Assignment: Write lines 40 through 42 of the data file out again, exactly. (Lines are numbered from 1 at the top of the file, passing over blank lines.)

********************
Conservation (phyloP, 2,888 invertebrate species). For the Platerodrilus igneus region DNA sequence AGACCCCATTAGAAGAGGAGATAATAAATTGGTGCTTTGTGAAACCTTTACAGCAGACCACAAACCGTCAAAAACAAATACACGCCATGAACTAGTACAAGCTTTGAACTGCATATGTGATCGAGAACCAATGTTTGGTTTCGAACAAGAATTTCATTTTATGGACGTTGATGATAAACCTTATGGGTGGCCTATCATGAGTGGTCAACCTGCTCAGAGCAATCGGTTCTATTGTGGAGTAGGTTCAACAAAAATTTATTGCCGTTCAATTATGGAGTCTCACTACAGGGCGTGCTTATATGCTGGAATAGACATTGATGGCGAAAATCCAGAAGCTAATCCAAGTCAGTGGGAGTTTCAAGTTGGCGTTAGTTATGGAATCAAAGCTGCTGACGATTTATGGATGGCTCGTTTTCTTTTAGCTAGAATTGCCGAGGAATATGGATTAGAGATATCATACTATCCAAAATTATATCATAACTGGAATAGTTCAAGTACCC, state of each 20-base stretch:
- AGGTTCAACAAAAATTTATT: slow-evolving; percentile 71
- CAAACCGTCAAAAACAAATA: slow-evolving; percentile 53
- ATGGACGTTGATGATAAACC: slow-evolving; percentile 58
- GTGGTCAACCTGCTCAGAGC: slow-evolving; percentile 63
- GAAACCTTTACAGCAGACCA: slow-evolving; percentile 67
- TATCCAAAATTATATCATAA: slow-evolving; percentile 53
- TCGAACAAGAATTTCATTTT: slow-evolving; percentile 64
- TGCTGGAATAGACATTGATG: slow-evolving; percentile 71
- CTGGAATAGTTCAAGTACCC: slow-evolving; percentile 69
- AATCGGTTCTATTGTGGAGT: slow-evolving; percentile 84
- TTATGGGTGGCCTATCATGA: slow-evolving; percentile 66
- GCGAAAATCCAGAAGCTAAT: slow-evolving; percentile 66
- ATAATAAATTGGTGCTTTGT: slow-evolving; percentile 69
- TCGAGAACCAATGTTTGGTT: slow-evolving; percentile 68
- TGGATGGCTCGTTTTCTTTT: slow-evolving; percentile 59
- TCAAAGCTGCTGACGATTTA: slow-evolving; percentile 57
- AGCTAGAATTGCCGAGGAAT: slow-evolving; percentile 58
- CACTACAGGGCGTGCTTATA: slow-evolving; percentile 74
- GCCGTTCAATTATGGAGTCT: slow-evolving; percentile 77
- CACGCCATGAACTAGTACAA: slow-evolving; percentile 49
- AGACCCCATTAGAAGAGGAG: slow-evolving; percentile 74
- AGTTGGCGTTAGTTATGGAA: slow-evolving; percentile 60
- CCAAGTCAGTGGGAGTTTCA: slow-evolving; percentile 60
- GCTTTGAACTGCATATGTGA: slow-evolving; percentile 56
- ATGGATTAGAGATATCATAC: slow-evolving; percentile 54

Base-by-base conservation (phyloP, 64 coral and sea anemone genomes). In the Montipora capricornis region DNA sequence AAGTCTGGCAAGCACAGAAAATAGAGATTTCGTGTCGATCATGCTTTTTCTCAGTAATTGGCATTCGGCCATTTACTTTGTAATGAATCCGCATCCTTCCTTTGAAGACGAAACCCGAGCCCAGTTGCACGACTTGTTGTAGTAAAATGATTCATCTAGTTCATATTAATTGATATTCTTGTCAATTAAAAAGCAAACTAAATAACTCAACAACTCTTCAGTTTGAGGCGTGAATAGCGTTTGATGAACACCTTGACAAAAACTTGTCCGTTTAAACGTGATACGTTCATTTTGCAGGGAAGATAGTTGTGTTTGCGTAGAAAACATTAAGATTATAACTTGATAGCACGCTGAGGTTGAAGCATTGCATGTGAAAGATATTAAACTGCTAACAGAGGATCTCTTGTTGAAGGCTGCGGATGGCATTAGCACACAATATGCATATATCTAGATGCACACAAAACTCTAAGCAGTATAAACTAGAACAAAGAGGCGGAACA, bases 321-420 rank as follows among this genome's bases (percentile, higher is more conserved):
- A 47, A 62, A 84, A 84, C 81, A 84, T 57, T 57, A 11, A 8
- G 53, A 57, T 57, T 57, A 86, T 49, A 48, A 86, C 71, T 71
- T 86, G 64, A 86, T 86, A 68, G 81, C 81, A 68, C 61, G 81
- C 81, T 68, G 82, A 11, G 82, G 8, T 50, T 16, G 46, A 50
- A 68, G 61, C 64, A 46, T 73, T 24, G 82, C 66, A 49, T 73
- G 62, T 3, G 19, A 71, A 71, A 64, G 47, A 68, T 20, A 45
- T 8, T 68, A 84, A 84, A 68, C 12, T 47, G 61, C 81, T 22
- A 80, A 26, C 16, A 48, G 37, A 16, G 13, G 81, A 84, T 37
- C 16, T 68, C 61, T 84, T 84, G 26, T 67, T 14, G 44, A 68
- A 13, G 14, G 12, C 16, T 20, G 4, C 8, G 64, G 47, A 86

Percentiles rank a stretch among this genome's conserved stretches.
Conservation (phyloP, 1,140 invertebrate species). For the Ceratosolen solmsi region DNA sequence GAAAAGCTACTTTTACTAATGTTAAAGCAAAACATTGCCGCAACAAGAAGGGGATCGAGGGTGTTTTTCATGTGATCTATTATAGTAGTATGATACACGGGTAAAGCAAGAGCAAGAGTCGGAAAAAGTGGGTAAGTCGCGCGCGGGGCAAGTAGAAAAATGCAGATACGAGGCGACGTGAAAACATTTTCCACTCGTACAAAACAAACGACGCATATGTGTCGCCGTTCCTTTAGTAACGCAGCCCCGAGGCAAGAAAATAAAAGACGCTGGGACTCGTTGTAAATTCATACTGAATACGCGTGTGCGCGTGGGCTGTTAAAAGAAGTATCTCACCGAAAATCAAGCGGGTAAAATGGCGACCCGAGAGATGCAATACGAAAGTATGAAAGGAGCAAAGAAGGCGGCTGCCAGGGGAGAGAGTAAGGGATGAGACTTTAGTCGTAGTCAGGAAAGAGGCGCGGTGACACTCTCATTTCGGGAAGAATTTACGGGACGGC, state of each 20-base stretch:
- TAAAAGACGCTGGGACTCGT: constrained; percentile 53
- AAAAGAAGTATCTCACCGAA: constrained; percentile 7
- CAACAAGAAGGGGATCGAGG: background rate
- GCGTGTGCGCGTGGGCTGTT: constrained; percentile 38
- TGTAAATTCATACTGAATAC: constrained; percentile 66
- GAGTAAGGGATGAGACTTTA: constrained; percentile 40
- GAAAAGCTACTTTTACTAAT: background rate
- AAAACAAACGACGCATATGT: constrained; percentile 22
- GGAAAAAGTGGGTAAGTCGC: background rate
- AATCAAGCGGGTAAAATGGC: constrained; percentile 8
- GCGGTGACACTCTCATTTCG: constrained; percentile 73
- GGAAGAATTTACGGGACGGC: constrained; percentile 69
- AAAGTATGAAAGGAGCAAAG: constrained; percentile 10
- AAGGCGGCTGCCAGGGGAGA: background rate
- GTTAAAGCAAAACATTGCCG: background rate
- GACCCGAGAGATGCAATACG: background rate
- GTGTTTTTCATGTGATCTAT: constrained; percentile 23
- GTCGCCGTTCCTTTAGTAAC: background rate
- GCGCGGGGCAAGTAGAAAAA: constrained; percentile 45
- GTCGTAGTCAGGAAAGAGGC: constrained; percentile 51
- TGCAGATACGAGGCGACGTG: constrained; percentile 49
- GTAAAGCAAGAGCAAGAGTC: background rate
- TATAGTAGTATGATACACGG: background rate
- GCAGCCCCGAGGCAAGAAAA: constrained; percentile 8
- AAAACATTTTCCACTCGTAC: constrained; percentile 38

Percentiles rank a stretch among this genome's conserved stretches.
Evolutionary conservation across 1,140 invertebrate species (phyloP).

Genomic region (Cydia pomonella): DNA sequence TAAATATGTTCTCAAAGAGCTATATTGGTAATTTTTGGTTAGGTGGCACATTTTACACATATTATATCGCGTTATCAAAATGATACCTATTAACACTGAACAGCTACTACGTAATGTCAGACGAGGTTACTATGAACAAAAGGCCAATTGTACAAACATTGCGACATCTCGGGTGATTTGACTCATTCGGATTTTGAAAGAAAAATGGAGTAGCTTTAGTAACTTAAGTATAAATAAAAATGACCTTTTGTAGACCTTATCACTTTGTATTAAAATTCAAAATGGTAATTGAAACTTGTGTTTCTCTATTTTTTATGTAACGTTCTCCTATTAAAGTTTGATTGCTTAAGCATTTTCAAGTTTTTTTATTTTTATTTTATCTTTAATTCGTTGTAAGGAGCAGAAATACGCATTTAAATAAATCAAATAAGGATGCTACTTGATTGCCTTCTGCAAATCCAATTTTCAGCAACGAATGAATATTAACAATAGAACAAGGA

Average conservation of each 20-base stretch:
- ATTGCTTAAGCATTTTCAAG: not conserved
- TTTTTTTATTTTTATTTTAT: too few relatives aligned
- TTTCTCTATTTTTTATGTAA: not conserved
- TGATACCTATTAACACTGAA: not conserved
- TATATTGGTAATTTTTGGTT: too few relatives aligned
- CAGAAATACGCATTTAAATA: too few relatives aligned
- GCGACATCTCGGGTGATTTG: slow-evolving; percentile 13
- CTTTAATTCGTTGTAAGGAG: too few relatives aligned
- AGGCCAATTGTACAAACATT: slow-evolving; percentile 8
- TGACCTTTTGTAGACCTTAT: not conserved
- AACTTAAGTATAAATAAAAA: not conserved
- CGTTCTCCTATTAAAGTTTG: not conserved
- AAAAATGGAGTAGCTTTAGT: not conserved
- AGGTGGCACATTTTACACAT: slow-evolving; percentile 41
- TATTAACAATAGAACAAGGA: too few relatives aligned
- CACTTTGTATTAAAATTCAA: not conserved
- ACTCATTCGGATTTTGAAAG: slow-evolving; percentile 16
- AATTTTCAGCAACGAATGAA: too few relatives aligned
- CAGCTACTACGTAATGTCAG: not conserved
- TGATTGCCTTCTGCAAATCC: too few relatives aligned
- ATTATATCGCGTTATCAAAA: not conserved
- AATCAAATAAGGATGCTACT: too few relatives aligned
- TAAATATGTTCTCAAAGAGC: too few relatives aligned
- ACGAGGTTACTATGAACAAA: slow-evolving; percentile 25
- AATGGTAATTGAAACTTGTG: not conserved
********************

- TAAAAGACGCTGGGACTCGT: constrained; percentile 53
- AAAAGAAGTATCTCACCGAA: constrained; percentile 7
- CAACAAGAAGGGGATCGAGG: background rate